NATIONAL NEWS - It’s difficult to regulate people behind closed doors, said Minister of Justice and Correctional Services Ronald Lamola in justifying why Cabinet had concluded that family visits would now be prohibited.
There was a loophole at most houses, where the adherence to regulations of no hugging or clear social distancing was difficult to monitor and regulate.
“We’ve identified that the unregulated space in most homes led to some of the issues government noticed, which were house parties that had people not adhering to the regulations.”
He said people were more relaxed and had a high chance of hugging in private spaces.
He confirmed that the rules announced by President Cyril Ramaphosa on Sunday evening were applicable with immediate effect.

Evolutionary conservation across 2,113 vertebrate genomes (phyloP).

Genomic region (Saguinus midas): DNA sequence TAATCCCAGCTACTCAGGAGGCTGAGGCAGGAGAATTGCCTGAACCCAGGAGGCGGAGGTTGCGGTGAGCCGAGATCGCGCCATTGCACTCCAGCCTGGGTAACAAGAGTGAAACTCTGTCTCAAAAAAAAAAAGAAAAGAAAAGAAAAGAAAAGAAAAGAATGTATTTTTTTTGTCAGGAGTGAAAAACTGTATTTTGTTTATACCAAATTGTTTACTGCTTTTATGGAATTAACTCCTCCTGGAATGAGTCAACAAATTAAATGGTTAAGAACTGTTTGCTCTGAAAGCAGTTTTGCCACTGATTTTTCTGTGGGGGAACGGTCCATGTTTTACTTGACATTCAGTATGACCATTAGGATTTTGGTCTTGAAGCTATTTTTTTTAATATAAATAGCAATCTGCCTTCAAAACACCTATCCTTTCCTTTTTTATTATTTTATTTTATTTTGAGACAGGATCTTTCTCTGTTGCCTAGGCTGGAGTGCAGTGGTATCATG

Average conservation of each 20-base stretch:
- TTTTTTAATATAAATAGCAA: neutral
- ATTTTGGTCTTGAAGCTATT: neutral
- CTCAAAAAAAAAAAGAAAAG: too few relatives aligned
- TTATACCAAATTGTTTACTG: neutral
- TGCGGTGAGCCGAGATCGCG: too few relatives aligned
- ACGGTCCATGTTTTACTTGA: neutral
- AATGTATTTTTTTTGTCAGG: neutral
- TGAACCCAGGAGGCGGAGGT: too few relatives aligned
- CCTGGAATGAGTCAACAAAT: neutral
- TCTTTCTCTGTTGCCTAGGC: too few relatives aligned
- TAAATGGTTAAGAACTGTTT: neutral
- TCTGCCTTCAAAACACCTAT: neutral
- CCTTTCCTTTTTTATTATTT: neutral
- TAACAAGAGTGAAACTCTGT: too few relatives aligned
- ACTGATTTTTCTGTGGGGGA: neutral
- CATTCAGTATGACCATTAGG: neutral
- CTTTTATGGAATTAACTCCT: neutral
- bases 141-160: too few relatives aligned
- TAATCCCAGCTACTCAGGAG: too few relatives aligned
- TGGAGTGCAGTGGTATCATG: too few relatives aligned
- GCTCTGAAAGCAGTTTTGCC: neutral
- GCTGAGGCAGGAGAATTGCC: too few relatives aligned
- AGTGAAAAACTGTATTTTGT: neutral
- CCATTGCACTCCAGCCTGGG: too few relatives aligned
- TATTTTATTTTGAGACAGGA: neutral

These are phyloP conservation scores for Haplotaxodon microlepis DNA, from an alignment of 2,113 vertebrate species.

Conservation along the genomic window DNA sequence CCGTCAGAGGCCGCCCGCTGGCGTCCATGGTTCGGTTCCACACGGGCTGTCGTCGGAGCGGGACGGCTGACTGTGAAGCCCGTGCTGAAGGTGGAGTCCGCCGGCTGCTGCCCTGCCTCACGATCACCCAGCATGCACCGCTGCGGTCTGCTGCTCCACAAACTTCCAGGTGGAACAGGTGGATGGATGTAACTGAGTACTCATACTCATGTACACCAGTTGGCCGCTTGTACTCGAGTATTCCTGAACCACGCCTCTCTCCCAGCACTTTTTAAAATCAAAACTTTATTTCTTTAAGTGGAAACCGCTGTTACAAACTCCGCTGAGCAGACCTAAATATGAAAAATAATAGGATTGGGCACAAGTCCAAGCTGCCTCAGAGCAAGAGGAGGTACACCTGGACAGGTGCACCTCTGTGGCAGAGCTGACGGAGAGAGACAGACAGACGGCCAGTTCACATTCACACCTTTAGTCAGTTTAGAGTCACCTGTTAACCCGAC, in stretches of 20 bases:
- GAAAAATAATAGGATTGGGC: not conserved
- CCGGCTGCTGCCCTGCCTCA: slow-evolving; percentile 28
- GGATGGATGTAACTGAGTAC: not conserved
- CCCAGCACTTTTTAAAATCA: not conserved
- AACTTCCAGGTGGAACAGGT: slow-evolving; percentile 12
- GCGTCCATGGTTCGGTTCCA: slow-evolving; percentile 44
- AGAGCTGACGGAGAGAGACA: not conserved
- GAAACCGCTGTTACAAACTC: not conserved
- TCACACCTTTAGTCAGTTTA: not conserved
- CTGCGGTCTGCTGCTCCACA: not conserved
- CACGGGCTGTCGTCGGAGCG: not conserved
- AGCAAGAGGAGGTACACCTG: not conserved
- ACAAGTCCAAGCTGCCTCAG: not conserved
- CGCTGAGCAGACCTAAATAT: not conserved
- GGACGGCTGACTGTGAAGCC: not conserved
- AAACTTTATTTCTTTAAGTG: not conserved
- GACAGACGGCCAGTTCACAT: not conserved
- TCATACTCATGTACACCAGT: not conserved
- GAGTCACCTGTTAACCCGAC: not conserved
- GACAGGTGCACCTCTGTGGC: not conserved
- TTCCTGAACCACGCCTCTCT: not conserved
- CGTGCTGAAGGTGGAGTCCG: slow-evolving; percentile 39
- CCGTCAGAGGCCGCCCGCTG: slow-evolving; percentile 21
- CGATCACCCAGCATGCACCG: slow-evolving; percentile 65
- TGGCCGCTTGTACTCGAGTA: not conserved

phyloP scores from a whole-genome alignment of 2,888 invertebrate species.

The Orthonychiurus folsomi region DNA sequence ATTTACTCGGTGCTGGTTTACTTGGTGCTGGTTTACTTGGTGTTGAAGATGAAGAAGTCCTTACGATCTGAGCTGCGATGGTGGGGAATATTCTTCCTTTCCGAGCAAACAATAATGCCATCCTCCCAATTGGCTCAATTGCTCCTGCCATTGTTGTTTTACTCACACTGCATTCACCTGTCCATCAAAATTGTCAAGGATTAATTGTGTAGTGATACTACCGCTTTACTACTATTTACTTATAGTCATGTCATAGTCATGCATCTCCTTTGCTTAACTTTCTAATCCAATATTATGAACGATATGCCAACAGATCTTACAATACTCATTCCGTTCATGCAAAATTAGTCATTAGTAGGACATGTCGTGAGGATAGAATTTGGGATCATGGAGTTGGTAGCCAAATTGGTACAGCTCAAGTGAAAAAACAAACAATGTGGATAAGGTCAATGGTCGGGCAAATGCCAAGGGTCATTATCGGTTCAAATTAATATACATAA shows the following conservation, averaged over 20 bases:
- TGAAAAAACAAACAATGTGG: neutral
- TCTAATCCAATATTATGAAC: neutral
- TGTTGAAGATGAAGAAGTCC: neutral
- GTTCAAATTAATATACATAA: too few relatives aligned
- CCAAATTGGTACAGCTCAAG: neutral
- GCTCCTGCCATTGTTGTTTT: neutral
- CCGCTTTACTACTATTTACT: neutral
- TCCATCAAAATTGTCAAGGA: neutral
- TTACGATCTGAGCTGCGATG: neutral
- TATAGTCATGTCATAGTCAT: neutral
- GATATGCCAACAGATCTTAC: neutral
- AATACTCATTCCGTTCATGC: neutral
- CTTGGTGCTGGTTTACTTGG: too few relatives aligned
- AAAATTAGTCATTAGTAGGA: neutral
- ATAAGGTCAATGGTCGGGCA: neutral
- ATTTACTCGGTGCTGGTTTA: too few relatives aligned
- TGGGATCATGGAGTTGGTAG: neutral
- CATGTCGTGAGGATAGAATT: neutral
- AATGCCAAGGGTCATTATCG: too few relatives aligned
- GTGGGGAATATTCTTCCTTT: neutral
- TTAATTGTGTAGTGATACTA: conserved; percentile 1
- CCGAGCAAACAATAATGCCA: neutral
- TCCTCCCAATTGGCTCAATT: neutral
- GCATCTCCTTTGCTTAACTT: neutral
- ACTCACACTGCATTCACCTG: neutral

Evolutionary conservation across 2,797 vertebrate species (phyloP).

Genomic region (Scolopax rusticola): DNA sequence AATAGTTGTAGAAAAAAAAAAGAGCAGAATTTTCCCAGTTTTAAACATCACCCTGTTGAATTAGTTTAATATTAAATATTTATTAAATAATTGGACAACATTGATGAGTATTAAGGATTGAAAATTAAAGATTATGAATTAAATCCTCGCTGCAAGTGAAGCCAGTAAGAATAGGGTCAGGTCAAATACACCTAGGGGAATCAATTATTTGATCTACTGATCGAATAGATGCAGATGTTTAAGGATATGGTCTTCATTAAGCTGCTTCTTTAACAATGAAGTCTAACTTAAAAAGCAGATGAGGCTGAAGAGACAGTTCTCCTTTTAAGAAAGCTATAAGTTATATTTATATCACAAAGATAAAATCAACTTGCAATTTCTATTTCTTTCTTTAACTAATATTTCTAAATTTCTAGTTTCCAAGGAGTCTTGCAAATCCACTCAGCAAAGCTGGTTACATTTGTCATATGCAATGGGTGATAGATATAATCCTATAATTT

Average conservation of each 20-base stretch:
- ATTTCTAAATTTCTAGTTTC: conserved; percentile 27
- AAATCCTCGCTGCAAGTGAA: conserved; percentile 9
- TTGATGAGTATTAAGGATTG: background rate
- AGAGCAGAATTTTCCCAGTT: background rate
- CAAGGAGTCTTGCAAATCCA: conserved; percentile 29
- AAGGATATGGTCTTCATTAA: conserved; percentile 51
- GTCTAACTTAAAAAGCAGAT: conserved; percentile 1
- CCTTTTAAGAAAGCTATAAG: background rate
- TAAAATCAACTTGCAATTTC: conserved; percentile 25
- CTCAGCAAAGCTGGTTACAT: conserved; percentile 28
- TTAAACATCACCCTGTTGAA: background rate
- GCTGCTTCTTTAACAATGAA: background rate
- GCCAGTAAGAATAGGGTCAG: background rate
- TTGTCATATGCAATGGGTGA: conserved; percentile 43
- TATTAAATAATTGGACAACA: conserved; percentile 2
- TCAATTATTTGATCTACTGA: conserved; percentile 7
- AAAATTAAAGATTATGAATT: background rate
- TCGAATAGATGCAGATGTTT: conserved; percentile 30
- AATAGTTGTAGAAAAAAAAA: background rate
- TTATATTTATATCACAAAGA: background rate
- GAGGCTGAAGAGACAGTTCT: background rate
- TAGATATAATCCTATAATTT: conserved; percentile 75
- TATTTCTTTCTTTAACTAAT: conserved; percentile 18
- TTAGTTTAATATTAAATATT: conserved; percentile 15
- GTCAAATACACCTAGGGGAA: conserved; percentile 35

There were questions on social media, as well by the DA’s shadow minister of communications, Phumzile van Damme, on the exact time the regulations would be gazetted. Van Damme has since deleted the tweet stating that if she owned Tops, she would remain open, as there was no law where a president could make announcements on TV and they automatically became law.
Relief for liquor industry
On relief to be given the liquor industry, after Ramaphosa announced that the sale of alcohol would be banned with immediate effect, Cabinet said any relief to be provided to the industry would be communicated at a later stage.
Asked if there were statistical information on the ban of cigarettes in relation to Covid-19, Cabinet said Health Minister Zweli Mkhize would field more questions related to the health issues government had faced and the decisions taken thus far. Cogta Minister Nkosazana Dlamini-Zuma reiterated the cigarette matter was currently before the courts and comments on it would be held until necessary.
Cultures who need to bury at irregular hours after 9pm would be allowed to do so under special circumstances, Minister Dlamini-Zuma confirmed.